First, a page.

Review: "ID Fraud: They Stole my Life"

On Wednesday night, BBC1 broadcast an interesting documentary about "ID theft" (when it comes to "Identity fraud" as a concept, I'm with Ross Anderson).

As the title suggests, it was rather sensationalist in parts, particularly in the running commentary - however, it did feature some excellent sections where officers from Surrey Police, the Metropolitan Police and the City of London police shared their wisdom and allowed the film crew to accompany them on a couple of searches and arrests - with faces obscured where necessary. The piece on cash machine skimmers and PIN-pad cameras was particularly interesting.

The commentary was misleading on a particular point in these sections, though - there isn't an "identity unit" in these police forces, it's the cheque and credit card fraud unit who were doing their stuff.

While the dustbin-diving efforts in Surrey were covered well - and it even surprised me to see how many receipts still contain a full card number rather than the more common row of asterisks with last three or four digits - I was a little disappointed not to see more details on the measures people can employ to prevent such issues. The shredder which was briefly shown churning out shreds wasn't even a cross-cut model, and for folk who don't want to splash out on such a device, putting your sensitive papers in a suitable metal bin / brazier and setting fire to them is unsurprisingly effective.

However, the section where the ethical hackers went wardriving was very disappointing. Having an open wireless access point allows people to steal your bandwidth, not your identity - at least, if you're sensible regarding the way your computers are set up. While they said that "the best way to protect your identity is to keep your anti-virus software updated" (and doing this may have some merit, admittedly) there was no mention of:

  • hardening your system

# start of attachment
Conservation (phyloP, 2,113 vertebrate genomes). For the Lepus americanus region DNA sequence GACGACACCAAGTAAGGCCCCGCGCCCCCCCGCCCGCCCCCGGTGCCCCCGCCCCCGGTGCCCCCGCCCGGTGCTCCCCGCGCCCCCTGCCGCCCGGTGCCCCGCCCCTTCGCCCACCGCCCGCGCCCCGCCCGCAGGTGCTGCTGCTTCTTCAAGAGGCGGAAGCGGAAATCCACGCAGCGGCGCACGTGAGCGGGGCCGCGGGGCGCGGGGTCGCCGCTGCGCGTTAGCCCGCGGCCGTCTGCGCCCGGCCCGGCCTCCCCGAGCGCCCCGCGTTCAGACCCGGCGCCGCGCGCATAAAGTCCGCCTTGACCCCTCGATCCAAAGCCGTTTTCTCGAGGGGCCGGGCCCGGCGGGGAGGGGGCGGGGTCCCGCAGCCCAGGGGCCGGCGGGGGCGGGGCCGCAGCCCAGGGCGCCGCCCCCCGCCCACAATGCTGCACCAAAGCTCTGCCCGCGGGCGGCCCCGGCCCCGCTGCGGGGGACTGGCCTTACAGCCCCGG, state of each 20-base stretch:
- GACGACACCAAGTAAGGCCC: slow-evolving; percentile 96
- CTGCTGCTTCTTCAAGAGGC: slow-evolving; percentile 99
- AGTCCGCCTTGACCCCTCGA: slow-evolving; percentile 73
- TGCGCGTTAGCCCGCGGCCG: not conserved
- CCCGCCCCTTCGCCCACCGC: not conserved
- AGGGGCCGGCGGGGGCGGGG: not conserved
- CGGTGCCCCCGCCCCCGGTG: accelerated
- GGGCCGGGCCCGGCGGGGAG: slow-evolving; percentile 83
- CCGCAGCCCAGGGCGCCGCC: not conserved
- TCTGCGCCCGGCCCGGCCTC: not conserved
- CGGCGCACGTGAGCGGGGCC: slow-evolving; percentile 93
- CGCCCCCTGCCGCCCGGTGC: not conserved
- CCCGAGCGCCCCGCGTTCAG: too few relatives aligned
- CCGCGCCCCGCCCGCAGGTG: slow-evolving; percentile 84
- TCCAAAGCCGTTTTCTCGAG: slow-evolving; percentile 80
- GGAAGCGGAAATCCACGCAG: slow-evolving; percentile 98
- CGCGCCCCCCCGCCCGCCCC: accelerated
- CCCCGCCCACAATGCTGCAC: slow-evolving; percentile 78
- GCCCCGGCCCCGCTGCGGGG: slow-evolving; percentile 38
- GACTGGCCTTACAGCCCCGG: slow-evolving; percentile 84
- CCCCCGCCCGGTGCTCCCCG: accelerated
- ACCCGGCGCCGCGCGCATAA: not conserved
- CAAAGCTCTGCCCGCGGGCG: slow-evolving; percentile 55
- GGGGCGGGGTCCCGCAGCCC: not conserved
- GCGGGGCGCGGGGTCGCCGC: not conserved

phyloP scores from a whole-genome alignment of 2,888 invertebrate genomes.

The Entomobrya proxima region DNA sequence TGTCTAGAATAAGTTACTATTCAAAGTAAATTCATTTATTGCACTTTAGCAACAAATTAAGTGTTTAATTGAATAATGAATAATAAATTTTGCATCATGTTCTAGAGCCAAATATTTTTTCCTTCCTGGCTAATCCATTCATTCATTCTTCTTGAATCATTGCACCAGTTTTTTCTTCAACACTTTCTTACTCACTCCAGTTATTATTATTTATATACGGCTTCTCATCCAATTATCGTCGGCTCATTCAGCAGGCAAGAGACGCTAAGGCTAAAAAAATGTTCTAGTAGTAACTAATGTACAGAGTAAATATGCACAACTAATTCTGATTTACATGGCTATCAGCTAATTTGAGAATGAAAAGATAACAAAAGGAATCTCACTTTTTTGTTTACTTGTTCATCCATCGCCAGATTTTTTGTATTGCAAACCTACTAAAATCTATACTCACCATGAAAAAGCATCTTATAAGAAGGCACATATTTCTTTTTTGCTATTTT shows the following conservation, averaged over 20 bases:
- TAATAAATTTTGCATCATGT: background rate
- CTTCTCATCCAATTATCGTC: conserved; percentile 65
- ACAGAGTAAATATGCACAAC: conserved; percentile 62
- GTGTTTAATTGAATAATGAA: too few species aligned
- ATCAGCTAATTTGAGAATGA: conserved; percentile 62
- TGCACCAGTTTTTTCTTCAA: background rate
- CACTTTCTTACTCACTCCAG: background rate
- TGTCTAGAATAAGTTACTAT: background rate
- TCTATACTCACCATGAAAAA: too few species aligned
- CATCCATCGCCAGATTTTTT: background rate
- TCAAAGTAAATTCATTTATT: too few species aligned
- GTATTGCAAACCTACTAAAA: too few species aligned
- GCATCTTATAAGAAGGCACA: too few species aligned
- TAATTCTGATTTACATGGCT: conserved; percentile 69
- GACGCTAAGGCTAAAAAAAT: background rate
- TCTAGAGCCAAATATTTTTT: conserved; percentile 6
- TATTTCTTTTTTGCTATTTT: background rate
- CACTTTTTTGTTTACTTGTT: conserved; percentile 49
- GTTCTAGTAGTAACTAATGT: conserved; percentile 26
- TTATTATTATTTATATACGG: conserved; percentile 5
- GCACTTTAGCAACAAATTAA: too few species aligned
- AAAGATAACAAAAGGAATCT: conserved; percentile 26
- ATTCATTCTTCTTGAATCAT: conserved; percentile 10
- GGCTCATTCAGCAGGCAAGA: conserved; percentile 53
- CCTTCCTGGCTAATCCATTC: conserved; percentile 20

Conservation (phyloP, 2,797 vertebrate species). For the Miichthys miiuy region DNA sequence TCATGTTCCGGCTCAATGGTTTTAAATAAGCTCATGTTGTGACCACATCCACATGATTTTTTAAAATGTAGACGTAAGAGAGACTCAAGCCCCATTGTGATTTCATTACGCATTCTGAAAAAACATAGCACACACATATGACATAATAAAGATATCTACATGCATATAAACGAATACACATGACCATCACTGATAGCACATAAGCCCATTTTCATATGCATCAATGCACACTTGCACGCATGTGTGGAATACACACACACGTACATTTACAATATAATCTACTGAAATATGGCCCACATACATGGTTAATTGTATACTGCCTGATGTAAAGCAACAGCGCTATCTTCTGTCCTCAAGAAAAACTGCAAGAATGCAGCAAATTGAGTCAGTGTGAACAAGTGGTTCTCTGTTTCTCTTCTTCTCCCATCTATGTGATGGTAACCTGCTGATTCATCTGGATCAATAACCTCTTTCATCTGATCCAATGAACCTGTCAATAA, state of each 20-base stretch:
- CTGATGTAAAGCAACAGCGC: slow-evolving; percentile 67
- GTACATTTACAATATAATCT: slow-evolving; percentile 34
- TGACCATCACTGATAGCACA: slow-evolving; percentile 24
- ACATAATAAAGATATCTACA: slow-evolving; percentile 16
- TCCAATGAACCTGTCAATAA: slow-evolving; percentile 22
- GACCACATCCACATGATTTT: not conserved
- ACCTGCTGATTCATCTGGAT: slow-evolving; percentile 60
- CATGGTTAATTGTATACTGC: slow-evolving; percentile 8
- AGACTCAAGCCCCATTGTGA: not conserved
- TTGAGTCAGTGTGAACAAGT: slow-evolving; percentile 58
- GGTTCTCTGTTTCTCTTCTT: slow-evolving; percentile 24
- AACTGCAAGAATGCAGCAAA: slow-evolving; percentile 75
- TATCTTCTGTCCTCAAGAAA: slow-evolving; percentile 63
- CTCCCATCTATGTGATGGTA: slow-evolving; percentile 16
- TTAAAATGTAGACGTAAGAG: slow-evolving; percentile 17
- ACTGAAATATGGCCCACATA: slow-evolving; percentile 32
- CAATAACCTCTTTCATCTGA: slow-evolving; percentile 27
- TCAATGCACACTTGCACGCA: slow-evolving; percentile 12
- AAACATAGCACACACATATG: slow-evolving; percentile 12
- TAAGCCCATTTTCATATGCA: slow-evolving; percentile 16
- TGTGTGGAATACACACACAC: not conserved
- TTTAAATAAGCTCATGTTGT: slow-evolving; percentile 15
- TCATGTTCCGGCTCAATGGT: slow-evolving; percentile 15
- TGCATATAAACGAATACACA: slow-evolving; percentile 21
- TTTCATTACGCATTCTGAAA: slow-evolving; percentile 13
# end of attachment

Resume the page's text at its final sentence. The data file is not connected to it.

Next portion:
• keeping your OS patches up to date
  • keeping your application versions up to date
  • using a firewall
  • running your tools as a relatively-unprivileged user
  • not using IE - and, in fact, avoiding Microsoft products in general
  • turning your computer off, or otherwise disconnecting it from a network, when you're not using it
...so the BBC has done the average home user a disservice in this area.

I'd expect this programme to be repeated on BBC3 or BBC4 at some point in the near future, so if you missed it first time round (as many of my UK-resident security geek pals did), it's worth a watch - just don't get hot under the collar about the advice from non-police sources...

Comments:

I am suffering form the "nasty".... Acanthamoeba Keratitis. How long did it take you to overcome? I am at eighteen months and still have not eradicated this nightmare. Any advice? Thanks Bob

Posted by Bob Cruickshank on March 09, 2007 at 02:29 PM GMT #

Wow, you clearly have it much worse than I did. As far as I can remember - this being maybe 12 years back - the timeline went like:
  • 3 weeks' intense irritation, treated to some degree with eye ointment
  • 1 day complete agony when the blisters ruptured (and an attendant car crash, as I was driving at the time...)
  • 2 weeks in various levels of agony in hospital, being dosed regularly with major-strength eye drops and painkillers (I wasn't injured in the crash, this was all eye-related; I also became hypersensitive to light at this point)
  • 3 weeks at home with blackouts on all the windows, more eyedrops and antibiotic tablets
  • 4 weeks working at nights with the lights off and the monitor brighness way down, wearing new prescription sunglasses
  • ...and after that, maybe another couple of months only coming out of the house between dusk and dawn, in said shades - fortunately it was winter, so it got dark early and dawn came late...
So, maybe 5 months from full onset to being able to go out in daylight wearing full-tinted sunglasses, and being able to work with a conventional monitor brightness. I lost maybe 10% of vision permanently owing to corneal scarring and can't wear contact lenses ever again, but at least I got back to relative normality reasonably quickly. At 18 months, you have my sympathy, dude.

Posted by Dave Walker on March 12, 2007 at 07:45 AM GMT #

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